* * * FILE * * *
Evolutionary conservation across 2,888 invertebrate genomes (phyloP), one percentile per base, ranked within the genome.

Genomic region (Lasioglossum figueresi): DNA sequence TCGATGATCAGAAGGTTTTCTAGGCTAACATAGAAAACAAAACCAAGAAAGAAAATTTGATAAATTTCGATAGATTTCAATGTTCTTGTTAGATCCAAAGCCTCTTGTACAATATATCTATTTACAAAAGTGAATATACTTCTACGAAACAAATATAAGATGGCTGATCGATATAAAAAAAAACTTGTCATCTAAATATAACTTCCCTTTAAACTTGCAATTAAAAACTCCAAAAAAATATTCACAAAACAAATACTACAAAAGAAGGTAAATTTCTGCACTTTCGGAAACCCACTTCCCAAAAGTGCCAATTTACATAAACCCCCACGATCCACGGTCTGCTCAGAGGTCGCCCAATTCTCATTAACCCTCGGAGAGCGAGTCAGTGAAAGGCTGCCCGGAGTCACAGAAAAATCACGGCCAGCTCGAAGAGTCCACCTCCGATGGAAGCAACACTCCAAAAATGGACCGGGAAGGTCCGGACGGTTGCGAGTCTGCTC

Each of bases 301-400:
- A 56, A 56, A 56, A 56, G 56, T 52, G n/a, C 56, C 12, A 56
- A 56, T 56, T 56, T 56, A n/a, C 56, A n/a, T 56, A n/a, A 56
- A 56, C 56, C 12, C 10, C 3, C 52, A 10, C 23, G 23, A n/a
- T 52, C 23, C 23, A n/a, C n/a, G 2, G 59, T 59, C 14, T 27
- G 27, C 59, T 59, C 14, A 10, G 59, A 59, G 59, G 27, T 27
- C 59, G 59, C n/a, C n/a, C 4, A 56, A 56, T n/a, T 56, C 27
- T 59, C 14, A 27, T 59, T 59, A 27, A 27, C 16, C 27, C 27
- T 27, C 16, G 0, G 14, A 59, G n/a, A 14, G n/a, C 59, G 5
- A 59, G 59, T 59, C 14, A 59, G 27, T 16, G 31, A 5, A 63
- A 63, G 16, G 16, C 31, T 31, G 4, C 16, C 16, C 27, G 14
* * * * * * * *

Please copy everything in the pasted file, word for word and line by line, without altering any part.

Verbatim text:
Evolutionary conservation across 2,888 invertebrate genomes (phyloP), one percentile per base, ranked within the genome.

Genomic region (Lasioglossum figueresi): DNA sequence TCGATGATCAGAAGGTTTTCTAGGCTAACATAGAAAACAAAACCAAGAAAGAAAATTTGATAAATTTCGATAGATTTCAATGTTCTTGTTAGATCCAAAGCCTCTTGTACAATATATCTATTTACAAAAGTGAATATACTTCTACGAAACAAATATAAGATGGCTGATCGATATAAAAAAAAACTTGTCATCTAAATATAACTTCCCTTTAAACTTGCAATTAAAAACTCCAAAAAAATATTCACAAAACAAATACTACAAAAGAAGGTAAATTTCTGCACTTTCGGAAACCCACTTCCCAAAAGTGCCAATTTACATAAACCCCCACGATCCACGGTCTGCTCAGAGGTCGCCCAATTCTCATTAACCCTCGGAGAGCGAGTCAGTGAAAGGCTGCCCGGAGTCACAGAAAAATCACGGCCAGCTCGAAGAGTCCACCTCCGATGGAAGCAACACTCCAAAAATGGACCGGGAAGGTCCGGACGGTTGCGAGTCTGCTC

Each of bases 301-400:
- A 56, A 56, A 56, A 56, G 56, T 52, G n/a, C 56, C 12, A 56
- A 56, T 56, T 56, T 56, A n/a, C 56, A n/a, T 56, A n/a, A 56
- A 56, C 56, C 12, C 10, C 3, C 52, A 10, C 23, G 23, A n/a
- T 52, C 23, C 23, A n/a, C n/a, G 2, G 59, T 59, C 14, T 27
- G 27, C 59, T 59, C 14, A 10, G 59, A 59, G 59, G 27, T 27
- C 59, G 59, C n/a, C n/a, C 4, A 56, A 56, T n/a, T 56, C 27
- T 59, C 14, A 27, T 59, T 59, A 27, A 27, C 16, C 27, C 27
- T 27, C 16, G 0, G 14, A 59, G n/a, A 14, G n/a, C 59, G 5
- A 59, G 59, T 59, C 14, A 59, G 27, T 16, G 31, A 5, A 63
- A 63, G 16, G 16, C 31, T 31, G 4, C 16, C 16, C 27, G 14